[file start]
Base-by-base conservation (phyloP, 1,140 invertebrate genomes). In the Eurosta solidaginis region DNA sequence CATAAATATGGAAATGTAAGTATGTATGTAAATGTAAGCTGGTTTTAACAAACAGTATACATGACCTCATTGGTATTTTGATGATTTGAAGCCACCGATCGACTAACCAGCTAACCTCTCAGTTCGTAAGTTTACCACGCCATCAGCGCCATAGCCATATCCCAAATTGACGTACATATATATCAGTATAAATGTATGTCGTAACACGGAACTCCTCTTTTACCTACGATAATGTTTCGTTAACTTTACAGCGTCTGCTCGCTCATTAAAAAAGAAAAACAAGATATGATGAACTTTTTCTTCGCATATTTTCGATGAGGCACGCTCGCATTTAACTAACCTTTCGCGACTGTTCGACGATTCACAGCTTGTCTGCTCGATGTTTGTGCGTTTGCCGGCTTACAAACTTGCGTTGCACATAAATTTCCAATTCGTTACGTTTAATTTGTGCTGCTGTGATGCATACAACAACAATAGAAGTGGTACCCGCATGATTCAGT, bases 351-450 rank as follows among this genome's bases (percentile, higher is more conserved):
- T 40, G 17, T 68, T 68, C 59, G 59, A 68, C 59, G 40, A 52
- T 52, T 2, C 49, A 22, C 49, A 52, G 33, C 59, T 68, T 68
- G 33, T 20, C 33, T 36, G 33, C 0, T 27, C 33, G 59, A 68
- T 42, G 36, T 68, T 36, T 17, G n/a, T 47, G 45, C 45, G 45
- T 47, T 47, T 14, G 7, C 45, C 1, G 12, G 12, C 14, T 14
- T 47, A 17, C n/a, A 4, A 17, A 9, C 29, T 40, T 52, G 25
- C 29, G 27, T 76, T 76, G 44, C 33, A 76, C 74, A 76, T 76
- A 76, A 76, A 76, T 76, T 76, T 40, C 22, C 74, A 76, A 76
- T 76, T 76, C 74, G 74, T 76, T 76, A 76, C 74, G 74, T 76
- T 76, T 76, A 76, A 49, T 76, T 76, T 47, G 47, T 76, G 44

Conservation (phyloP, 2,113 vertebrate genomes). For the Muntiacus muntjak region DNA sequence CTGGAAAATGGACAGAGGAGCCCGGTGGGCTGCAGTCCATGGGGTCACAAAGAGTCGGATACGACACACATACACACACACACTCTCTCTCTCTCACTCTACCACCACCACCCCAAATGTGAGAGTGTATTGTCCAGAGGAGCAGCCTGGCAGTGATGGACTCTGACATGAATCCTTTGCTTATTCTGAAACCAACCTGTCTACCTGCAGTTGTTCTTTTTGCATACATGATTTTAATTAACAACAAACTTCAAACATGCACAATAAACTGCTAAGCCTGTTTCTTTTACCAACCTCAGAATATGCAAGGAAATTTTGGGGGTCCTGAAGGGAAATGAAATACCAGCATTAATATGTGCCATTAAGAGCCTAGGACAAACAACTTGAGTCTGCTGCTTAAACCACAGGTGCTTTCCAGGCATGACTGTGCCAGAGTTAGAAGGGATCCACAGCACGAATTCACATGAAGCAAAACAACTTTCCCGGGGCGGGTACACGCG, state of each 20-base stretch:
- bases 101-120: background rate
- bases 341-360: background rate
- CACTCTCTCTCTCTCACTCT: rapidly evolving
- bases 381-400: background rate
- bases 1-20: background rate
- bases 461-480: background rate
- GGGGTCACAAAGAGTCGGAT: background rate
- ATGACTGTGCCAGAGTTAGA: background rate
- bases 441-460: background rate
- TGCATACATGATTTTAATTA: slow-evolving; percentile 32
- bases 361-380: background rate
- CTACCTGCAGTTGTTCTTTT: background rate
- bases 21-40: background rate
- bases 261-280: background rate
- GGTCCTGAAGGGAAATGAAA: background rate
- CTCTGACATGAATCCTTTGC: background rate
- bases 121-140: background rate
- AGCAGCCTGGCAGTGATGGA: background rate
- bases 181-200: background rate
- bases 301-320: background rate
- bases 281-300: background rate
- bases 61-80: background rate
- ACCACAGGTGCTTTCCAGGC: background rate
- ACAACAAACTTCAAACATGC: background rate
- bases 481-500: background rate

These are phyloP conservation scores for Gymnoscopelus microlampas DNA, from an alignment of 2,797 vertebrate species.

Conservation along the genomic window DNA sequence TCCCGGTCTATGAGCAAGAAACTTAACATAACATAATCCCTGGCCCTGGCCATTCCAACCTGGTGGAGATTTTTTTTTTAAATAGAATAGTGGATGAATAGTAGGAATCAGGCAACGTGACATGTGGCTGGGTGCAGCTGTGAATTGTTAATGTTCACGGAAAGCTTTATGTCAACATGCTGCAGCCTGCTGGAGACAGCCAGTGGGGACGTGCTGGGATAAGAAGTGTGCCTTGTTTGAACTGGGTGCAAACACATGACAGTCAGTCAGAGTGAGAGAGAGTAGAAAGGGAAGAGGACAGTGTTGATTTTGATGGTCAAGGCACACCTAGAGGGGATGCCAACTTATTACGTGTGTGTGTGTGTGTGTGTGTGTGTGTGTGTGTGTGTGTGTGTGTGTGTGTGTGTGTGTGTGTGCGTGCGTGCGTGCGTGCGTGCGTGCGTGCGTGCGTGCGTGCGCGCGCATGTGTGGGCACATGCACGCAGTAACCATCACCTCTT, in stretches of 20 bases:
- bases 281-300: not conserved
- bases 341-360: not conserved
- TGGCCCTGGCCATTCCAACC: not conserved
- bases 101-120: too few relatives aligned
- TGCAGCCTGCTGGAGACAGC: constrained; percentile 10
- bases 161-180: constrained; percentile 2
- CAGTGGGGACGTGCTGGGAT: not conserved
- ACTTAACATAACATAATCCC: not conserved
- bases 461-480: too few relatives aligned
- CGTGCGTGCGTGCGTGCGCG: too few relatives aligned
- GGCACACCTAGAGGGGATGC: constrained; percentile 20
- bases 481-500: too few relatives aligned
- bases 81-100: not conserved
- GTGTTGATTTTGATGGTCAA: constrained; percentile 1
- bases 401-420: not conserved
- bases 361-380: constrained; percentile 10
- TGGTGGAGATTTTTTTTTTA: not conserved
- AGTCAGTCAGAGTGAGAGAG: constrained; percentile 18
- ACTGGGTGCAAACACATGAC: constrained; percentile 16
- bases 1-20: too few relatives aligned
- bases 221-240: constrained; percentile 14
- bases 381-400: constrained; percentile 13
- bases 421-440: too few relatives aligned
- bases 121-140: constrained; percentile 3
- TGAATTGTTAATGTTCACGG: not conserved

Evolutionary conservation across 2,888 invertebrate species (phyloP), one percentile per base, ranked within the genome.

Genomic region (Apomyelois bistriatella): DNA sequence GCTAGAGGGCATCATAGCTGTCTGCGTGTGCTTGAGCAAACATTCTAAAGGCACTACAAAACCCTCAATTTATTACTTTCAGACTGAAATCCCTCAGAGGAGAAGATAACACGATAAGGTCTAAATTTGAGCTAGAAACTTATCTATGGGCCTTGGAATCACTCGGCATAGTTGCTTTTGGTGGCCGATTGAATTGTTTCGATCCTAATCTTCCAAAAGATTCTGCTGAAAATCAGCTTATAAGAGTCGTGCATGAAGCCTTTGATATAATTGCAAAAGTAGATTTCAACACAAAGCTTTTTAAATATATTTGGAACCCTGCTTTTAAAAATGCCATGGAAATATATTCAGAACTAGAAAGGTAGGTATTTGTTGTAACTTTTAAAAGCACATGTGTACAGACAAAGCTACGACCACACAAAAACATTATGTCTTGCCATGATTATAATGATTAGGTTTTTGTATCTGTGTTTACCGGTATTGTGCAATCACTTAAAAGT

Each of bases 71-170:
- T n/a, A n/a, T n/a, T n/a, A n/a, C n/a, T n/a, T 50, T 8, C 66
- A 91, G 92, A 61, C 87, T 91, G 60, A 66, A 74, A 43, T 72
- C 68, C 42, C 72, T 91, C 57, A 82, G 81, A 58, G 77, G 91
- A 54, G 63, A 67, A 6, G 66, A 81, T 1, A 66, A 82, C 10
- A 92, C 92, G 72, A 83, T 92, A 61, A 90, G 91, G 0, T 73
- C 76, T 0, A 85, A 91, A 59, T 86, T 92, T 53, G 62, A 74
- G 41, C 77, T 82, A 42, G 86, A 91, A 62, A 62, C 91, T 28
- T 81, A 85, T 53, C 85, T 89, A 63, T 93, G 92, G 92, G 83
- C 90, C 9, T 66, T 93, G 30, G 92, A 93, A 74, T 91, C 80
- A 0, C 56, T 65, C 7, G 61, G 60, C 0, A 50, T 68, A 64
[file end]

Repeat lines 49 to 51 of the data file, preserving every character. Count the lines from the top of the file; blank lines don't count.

- CGTGCGTGCGTGCGTGCGCG: too few relatives aligned
- GGCACACCTAGAGGGGATGC: constrained; percentile 20
- bases 481-500: too few relatives aligned